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Thu December 8, 2011
Dr. Dominik Guess, University of North Florida - Cultural Thinking and Problem Solving
Albany, NY – In today's Academic Minute, Dr. Dominik Guess of the University of North Florida explains how an individual's approach to problem solving is shaped by cultural attitudes.
Dr. C. Dominik Guess is an associate professor of psychology at the University of North Florida, where he
teaches courses in cognitive psychology and cross-cultural psychology. His five-country study on complex problem-solving and culture is funded by the National Science Foundation and the Humboldt Foundation. Recently, articles on his work have appeared in Cognitive Science and the Journal of Cross-Cultural Psychology. He holds a Ph.D. from Otto-Friedrich Universit t Bamberg, Germany.
Dr. Dominik Guess - Cultural Thinking and Problem Solving
Philosopher Sir Karl Popper once said, "All life is problem solving." People of all cultures experience problems and must make decisions every day.
We might think we are autonomous individuals making our own rational decisions, but not entirely, as I have learned in my research.
We compared problem solving and decision making of over 500 participants from Germany and the United States (more individualistic countries) and, Brazil, India, and the Philippines (more collectivistic countries). Participants took the roles of fire-fighting commanders and store managers in two computer-simulated virtual environments and answered surveys assessing their cultural values.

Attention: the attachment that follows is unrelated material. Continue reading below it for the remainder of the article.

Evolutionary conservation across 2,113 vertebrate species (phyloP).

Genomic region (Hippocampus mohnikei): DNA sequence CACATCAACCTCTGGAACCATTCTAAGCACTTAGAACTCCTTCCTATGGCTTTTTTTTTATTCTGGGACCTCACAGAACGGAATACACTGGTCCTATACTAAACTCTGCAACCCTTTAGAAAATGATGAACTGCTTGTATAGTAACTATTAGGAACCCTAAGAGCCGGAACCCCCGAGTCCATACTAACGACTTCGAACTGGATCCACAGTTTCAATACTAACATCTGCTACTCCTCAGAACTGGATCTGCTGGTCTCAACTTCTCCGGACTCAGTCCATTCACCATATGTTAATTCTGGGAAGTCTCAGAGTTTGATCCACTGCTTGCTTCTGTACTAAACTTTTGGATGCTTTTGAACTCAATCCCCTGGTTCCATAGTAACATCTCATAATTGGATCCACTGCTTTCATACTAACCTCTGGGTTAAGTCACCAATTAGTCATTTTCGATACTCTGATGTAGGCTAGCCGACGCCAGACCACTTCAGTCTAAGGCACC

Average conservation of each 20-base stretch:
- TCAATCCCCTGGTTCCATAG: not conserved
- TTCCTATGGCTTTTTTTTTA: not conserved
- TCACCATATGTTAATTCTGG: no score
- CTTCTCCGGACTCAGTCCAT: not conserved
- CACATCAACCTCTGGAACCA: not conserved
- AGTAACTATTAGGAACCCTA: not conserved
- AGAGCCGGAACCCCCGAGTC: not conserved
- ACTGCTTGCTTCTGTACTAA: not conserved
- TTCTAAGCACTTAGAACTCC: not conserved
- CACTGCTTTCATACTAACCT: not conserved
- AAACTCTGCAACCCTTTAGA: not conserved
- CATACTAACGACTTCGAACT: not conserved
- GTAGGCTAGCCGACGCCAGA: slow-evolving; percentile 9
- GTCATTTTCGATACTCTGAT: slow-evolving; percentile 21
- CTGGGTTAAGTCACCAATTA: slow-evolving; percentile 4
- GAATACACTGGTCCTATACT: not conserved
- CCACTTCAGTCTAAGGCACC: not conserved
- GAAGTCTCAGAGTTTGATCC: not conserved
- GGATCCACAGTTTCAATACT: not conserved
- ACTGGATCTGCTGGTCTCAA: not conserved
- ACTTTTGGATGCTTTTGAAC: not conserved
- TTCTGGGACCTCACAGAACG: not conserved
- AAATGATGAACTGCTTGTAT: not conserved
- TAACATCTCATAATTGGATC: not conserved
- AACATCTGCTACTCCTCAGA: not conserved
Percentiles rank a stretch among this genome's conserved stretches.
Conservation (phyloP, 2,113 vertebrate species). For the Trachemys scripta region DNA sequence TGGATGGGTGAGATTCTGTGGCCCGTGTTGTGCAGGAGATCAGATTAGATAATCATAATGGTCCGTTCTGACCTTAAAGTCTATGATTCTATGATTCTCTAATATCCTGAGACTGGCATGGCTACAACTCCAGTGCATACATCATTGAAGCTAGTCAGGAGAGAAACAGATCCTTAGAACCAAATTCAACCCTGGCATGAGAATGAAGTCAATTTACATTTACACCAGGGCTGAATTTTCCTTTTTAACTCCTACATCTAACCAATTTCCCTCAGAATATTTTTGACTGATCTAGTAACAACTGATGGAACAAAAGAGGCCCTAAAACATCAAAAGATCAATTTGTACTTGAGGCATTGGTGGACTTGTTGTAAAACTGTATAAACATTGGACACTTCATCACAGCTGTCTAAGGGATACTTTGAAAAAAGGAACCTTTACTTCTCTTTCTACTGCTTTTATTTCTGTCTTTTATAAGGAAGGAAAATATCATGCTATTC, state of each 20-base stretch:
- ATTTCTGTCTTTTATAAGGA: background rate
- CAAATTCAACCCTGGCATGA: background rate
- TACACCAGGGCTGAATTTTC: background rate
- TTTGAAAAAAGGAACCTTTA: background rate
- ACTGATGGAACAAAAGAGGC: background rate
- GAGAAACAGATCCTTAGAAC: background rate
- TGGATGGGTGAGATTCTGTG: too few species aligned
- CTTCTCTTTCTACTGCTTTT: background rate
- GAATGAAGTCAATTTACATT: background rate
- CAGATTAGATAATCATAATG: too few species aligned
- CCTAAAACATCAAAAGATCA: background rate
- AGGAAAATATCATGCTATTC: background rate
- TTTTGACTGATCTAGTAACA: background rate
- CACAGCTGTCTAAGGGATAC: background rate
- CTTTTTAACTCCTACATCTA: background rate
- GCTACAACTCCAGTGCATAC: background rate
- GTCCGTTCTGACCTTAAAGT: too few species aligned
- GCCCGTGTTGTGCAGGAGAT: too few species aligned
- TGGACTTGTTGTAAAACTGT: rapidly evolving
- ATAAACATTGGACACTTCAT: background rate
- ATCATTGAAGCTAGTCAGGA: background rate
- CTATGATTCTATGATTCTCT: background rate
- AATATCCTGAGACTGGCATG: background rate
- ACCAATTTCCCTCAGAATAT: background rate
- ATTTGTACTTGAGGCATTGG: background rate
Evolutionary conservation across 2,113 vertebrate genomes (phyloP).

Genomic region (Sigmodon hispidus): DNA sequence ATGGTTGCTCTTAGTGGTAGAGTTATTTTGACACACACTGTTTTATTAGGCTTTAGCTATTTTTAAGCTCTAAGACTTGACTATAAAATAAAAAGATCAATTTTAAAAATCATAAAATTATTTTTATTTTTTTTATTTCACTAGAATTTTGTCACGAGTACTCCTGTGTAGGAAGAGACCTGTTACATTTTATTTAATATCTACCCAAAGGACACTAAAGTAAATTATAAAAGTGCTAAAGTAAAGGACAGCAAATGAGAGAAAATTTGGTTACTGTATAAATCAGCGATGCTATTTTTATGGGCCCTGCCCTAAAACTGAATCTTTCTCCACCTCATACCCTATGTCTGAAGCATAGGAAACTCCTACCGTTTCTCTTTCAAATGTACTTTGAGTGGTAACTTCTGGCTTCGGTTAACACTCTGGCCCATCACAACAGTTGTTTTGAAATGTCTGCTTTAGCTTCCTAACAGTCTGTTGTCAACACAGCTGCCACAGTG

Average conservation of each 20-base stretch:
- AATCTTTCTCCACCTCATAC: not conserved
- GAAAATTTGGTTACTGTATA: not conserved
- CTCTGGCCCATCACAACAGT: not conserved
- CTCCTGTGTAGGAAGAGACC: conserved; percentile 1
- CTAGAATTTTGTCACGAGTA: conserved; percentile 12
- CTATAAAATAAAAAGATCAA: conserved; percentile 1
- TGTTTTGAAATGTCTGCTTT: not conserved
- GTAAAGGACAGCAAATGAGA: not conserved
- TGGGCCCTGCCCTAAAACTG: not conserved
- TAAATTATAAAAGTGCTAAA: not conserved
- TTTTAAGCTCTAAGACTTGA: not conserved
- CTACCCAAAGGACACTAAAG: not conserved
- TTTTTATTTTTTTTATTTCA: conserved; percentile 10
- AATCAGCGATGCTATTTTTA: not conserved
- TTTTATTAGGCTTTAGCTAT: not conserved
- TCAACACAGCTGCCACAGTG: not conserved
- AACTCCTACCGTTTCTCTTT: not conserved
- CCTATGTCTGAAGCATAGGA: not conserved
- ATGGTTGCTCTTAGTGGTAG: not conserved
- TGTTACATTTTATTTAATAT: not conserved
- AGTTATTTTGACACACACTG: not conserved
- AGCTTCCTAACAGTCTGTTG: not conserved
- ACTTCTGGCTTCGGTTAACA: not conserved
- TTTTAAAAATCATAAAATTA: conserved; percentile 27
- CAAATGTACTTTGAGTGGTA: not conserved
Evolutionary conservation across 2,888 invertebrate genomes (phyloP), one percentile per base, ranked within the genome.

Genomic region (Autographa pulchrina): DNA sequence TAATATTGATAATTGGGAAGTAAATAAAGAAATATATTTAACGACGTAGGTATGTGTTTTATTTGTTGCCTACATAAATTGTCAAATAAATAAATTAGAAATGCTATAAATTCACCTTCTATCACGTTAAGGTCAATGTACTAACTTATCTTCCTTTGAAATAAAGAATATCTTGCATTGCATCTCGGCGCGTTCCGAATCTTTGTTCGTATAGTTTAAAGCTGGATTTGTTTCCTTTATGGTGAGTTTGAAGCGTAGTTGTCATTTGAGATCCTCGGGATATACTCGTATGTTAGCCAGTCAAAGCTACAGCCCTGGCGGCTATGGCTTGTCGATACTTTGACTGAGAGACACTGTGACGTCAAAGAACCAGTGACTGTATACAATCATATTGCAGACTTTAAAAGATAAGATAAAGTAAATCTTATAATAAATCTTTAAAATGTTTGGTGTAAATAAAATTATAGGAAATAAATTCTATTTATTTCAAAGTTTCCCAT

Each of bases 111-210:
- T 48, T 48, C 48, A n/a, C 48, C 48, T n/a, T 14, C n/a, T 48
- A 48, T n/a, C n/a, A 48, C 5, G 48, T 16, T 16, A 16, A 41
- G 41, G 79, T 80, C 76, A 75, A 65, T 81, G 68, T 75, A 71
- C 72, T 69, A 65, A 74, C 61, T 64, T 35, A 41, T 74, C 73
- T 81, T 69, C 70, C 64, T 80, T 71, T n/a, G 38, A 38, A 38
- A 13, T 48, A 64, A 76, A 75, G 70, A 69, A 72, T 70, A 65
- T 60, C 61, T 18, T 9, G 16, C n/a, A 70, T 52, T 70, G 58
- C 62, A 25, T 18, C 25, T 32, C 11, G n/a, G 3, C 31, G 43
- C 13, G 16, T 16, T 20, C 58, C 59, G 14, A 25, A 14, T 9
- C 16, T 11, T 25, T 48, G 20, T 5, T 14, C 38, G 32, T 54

First, we found that participants from the five countries differed in their problem solving: in how much information they collected, time spent planning, strategies used, and decisions made. For example, Indian participants approached problems quite actively. Participants from the U.S. followed a pragmatic approach. Germans focused on clarifying goals and planning.
Participants also differed in whether they expressed positive or negative emotions and to what extent they showed emotions at all. For instance, Brazilians showed more positive emotions, but also more negative emotions than participants from the other countries.
Second, we tested a model hypothesizing that cultural values would affect individuals' complex problem-solving strategies. Results showed that cultural values influenced the choice of an active or more passive strategy and detailed or less detailed planning. For example, participants from individualistic cultures engaged in more active strategies and more detailed planning.
In sum, results showed that culture is within us. We are not so much autonomous individuals, as cultural beings. Even if we are not aware of it, culture influences how we approach problems and how we solve them.